In an attempt to make old fashioned caramel candy, I ended up with this. I know why now too, so if I do ever decide to make the candy (not sure I will though because I can use the sauce for so much more), I know what to change. Here's the recipe we used, and to make a sauce instead of a candy, remove the mixture from the heat once your candy thermometer reaches 110 degrees Celsius.

I've included some photos. I thought it might be helpful if you've never made caramel before. I wish I would have known what to expect before starting, you'll see why in a minute...

Waiting for the sugar (the recipe called for white sugar, I'll try raw next time) to melt, which took awhile, and my pan started on fire. Thankfully I was able to put it out right away, and then just went right on back cooking - I know, I have issues, lol.

The melted sugar.

Annnnnd, I suppose common sense should have told me that the liquid in the pot I had to pour the melted sugar into, should have been hot as well. I tend to learn things the hard way. I was a little concerned that I had lost this whisk forever. Thankfully, after a lot of stirring, and a lot of heat, the whisk survived.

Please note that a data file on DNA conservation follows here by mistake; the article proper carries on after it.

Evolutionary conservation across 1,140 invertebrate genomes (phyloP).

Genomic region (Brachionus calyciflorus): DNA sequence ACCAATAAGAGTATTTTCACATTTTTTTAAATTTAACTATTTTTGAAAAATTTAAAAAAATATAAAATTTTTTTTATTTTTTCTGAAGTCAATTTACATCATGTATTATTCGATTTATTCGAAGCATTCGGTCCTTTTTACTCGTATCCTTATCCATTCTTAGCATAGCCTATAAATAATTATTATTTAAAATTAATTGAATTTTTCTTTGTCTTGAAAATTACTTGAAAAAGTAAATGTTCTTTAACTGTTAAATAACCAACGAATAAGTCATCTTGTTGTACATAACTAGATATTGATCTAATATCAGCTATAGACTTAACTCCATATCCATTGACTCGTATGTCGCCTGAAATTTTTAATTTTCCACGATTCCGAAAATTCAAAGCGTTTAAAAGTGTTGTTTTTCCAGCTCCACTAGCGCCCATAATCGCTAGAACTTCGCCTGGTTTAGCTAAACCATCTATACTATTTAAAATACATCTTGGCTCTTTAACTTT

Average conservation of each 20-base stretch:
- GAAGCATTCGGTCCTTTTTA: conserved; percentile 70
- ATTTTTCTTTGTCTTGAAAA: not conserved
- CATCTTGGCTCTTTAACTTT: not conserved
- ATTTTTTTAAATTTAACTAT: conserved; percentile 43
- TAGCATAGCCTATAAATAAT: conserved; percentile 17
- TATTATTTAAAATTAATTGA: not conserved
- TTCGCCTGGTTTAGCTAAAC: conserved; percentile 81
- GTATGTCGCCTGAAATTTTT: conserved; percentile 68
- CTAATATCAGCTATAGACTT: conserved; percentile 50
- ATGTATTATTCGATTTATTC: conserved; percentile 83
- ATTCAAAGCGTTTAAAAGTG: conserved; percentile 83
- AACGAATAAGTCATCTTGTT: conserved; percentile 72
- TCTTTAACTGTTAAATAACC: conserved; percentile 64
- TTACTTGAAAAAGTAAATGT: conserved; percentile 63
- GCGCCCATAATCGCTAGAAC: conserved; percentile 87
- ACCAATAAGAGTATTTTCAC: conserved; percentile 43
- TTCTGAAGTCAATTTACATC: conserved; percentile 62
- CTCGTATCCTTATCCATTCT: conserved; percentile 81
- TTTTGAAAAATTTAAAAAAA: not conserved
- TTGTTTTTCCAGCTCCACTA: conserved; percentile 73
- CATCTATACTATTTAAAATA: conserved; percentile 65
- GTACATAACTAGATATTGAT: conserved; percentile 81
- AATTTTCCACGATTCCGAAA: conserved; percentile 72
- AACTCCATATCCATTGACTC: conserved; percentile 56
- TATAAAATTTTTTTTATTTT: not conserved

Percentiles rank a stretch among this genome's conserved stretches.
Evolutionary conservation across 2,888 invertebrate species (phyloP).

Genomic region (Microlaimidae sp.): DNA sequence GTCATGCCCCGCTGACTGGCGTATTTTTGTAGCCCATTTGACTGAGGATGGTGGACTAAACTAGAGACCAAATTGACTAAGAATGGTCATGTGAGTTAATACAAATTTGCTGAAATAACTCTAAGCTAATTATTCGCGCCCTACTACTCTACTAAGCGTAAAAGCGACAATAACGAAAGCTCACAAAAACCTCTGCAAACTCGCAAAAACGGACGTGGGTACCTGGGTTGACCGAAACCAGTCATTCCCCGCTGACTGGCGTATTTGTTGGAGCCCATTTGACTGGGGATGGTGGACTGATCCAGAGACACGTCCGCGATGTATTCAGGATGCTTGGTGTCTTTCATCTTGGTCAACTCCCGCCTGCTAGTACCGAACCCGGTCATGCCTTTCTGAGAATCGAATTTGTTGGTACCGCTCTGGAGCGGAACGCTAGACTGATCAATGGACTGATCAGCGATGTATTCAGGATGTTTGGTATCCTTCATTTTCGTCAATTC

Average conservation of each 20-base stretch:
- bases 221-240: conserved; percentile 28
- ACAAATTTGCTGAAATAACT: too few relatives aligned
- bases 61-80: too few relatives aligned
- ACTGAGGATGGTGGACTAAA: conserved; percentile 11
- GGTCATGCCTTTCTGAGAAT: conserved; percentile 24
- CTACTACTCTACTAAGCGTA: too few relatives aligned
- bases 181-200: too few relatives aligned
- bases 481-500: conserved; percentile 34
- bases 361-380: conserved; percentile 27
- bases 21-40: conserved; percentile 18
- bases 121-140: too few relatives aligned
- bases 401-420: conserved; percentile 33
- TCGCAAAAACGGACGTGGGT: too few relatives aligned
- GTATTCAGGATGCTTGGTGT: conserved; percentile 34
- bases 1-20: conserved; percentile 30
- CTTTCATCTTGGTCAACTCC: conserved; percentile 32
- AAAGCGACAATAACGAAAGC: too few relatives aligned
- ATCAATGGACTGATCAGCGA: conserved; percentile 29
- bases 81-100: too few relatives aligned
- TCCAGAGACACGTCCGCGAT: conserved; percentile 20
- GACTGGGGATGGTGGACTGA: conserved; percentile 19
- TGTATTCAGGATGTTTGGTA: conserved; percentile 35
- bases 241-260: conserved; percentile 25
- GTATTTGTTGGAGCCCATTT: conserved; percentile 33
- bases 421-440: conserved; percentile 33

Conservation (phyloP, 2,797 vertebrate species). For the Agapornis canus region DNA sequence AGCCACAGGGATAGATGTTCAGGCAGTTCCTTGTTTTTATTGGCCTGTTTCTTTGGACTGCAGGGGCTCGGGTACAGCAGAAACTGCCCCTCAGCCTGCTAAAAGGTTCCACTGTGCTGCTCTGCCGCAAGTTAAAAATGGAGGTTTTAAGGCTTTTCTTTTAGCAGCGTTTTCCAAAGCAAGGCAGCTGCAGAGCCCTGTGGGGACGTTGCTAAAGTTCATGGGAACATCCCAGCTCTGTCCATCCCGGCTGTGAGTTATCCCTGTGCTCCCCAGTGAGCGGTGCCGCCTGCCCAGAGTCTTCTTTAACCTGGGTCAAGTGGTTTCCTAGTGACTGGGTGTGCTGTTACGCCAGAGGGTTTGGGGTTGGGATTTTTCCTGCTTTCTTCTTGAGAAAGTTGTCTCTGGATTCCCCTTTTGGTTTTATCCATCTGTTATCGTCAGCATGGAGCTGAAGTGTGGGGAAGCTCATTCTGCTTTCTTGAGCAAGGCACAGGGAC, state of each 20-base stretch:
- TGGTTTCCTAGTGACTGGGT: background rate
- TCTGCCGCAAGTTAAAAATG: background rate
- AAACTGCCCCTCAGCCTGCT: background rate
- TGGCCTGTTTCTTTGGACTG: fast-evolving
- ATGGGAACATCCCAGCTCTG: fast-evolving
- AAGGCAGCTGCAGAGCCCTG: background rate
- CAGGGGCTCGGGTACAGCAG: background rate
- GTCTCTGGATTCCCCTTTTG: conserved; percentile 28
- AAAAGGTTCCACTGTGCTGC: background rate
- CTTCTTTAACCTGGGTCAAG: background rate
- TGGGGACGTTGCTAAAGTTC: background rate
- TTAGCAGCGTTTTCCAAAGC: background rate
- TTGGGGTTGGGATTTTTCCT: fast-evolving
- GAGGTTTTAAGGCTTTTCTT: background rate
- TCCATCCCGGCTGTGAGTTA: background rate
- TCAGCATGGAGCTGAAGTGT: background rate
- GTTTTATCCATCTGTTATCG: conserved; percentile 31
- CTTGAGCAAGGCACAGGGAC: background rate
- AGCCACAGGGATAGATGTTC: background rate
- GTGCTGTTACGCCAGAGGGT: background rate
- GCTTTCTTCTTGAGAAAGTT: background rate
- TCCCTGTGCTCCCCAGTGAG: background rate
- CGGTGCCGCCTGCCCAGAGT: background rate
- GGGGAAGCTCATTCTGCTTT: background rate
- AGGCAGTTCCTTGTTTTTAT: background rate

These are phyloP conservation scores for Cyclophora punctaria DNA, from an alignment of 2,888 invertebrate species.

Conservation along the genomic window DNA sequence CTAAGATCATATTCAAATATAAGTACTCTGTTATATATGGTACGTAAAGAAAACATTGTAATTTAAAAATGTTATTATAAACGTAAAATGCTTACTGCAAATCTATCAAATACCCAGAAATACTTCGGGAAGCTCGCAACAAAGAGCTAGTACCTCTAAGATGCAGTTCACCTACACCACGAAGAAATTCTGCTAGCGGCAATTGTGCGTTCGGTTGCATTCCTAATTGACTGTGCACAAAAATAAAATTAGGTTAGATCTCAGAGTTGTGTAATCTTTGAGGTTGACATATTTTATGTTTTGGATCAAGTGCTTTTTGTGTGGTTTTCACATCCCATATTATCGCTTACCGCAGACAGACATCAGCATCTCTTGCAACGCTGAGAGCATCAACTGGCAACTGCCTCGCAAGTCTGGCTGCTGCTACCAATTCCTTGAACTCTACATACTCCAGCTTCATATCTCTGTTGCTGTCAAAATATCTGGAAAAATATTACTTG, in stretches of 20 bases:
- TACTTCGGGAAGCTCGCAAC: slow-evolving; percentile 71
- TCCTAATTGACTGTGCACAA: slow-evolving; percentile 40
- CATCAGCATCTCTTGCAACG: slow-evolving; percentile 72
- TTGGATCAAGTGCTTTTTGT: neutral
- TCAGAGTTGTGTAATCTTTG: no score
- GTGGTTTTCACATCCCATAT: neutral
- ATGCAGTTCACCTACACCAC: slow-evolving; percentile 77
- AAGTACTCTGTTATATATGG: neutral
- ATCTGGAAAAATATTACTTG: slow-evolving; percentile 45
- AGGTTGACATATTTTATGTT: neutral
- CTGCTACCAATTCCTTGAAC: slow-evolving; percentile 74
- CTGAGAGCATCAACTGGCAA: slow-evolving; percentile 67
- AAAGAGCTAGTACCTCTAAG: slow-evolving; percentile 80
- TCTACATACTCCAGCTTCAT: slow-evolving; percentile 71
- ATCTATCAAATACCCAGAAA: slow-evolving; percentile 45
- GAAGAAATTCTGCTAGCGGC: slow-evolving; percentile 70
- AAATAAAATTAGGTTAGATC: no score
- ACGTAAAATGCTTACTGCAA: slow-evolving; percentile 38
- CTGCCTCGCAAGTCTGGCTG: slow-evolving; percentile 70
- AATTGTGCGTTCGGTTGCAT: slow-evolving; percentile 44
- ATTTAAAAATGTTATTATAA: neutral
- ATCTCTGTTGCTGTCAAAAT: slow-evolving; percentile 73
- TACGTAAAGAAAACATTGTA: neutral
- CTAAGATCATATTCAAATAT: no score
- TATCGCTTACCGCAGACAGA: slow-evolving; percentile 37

So basically it looks like this until you get the temp you want. I poured it into a buttered glass dish at 110 Celsius because I was running out of time - and I'm glad I did!

I poured the thick, cooled sauce into this jar, and it's staying in the fridge. Sugar is a preservative, so it should keep for months. Some people claim it stays fine outside of the refrigerator, but I don't want to take any chances.

This sauce is sooo good mixed in with coffee too! It tastes just like a caramel machiatto when you add a bit of milk to it. Austin likes it on his ice cream, and to dip his apple slices in. Hannah just likes licking it off her fingers.

I think we may just have a caramel jar in our house at all times from now on.

Take care!